I pastored a church in Virginia long (long, long, long…) ago and ran into a culture I wasn’t used to. Many of the people there thought that ministry was preaching a decent sermon on Sunday (one that let out on time, of course) and then going from house to house the rest of the week doing visitation. This wasn’t evangelistic, but simply calling on people to see how they were doing. This church was in a very small rural town.
Then I moved to Iowa, where I served two churches over the past 32 years, both in cities of more than 100,000 people. In these cities, drop-in visitation was not only not expected, but it was culturally discouraged. People didn’t like you showing up at their house unannounced and uninvited. In 17 years as pastor in Sioux City, we were invited to dine in someone’s home less than a dozen times (other than parties, graduation celebrations, etc). We ate out for fellowship. People’s homes were their castles and a figurative moat existed around those castles.
I went from one church where, and I am not exaggerating, the quality of the pastor was judged by how well he visited his flock, to other churches where visiting in homes was not done unless there was a death, a serious illness, or some other exigent need.
I have served churches in Florida, Virginia, and Iowa (and now, rural Nebraska just across the Iowa border). Three of these churches have been in smaller cities and the Virginia church was a small village of about 600 people. Their visitation expectations were completely different.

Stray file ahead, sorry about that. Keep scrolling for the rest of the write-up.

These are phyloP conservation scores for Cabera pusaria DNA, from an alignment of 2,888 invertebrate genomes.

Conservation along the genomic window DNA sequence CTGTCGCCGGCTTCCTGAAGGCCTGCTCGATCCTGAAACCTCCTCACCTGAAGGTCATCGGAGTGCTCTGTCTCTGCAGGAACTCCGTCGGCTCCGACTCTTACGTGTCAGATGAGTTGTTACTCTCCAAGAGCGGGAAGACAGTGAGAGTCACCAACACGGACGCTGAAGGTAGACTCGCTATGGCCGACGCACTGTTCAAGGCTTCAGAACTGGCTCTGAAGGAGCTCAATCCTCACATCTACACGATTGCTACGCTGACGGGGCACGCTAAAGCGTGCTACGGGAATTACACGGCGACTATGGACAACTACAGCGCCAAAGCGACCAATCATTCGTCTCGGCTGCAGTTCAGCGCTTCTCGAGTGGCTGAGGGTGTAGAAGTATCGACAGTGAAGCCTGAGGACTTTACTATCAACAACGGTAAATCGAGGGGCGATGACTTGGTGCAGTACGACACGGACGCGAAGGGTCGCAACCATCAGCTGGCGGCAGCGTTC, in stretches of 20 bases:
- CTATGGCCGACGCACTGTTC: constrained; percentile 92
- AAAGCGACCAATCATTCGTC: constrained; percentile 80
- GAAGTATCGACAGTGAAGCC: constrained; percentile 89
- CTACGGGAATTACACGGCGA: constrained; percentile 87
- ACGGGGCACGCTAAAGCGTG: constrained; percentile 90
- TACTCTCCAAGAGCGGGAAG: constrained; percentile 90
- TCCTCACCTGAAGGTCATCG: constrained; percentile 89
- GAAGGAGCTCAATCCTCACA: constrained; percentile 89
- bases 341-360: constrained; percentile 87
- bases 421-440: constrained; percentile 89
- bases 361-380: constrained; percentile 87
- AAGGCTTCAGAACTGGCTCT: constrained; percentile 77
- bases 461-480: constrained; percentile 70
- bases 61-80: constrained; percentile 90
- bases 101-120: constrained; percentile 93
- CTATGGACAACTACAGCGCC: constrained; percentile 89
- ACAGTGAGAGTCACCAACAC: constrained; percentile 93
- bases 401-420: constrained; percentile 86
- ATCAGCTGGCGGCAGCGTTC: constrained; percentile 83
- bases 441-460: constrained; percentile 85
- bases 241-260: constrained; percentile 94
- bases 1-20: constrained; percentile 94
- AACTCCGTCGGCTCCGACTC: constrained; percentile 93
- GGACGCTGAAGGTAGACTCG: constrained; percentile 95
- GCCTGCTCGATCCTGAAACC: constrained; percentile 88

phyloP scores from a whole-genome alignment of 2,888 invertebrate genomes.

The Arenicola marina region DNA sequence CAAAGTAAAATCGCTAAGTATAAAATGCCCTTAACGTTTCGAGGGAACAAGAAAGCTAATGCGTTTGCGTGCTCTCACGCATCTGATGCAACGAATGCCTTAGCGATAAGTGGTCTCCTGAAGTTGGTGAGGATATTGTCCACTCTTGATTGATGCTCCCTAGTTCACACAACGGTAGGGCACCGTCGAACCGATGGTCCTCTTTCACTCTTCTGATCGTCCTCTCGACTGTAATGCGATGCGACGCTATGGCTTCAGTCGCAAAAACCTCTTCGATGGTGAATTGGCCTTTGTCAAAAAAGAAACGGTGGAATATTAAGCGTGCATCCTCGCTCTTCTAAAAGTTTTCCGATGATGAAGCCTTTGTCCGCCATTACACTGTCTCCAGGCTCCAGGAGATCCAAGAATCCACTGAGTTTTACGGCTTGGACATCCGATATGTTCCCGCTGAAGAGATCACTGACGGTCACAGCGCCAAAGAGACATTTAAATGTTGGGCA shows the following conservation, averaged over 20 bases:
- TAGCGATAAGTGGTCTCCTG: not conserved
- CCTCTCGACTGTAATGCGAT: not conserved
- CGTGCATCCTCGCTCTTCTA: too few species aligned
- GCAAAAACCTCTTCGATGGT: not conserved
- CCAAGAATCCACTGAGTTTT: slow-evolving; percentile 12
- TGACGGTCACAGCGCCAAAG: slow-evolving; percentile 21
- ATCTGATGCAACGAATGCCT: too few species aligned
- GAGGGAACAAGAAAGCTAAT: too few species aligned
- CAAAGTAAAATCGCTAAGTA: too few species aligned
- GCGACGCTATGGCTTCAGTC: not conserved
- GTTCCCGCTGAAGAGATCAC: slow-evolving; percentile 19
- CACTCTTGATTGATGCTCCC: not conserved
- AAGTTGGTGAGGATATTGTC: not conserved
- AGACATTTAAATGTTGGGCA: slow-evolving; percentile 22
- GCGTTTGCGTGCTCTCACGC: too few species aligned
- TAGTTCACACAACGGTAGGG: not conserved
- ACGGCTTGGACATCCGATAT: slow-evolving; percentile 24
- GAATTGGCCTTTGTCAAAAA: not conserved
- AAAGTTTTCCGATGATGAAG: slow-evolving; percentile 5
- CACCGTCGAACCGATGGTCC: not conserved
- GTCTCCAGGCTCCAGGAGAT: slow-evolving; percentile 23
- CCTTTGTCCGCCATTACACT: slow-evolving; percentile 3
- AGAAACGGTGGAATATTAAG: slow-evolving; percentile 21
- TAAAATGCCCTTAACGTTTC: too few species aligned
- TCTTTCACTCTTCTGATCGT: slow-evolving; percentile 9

I have talked to younger pastors who eschew the idea of visitation entirely, even for hospitals, shut-ins, and such. They claim, perhaps with some biblical support, that this is a deacon ministry and should be carried out by them. Others have embraced the “visitation is pastoral love” model and spend their week eating pie and chatting in the homes of the members of their church.
It was a constant pull. I knew that to please the people in the church I had to visit but if I visited as much as they wanted, I probably couldn’t do things I needed to do in my service to God. I’ve never been great at time management or balancing things, so much of the fault is my own, but a lot of it has to do with the expectations of the church.
I have some questions:
- What does your church expect you, as pastor, to do for visitation? Hospital and emergency only or drop-in, social visitation?
- What is your attitude toward visitation?
- How does visitation fit into the biblical role of the shepherd?
- Is this about church size, city size, or region of the country?
Talk amongst yourselves!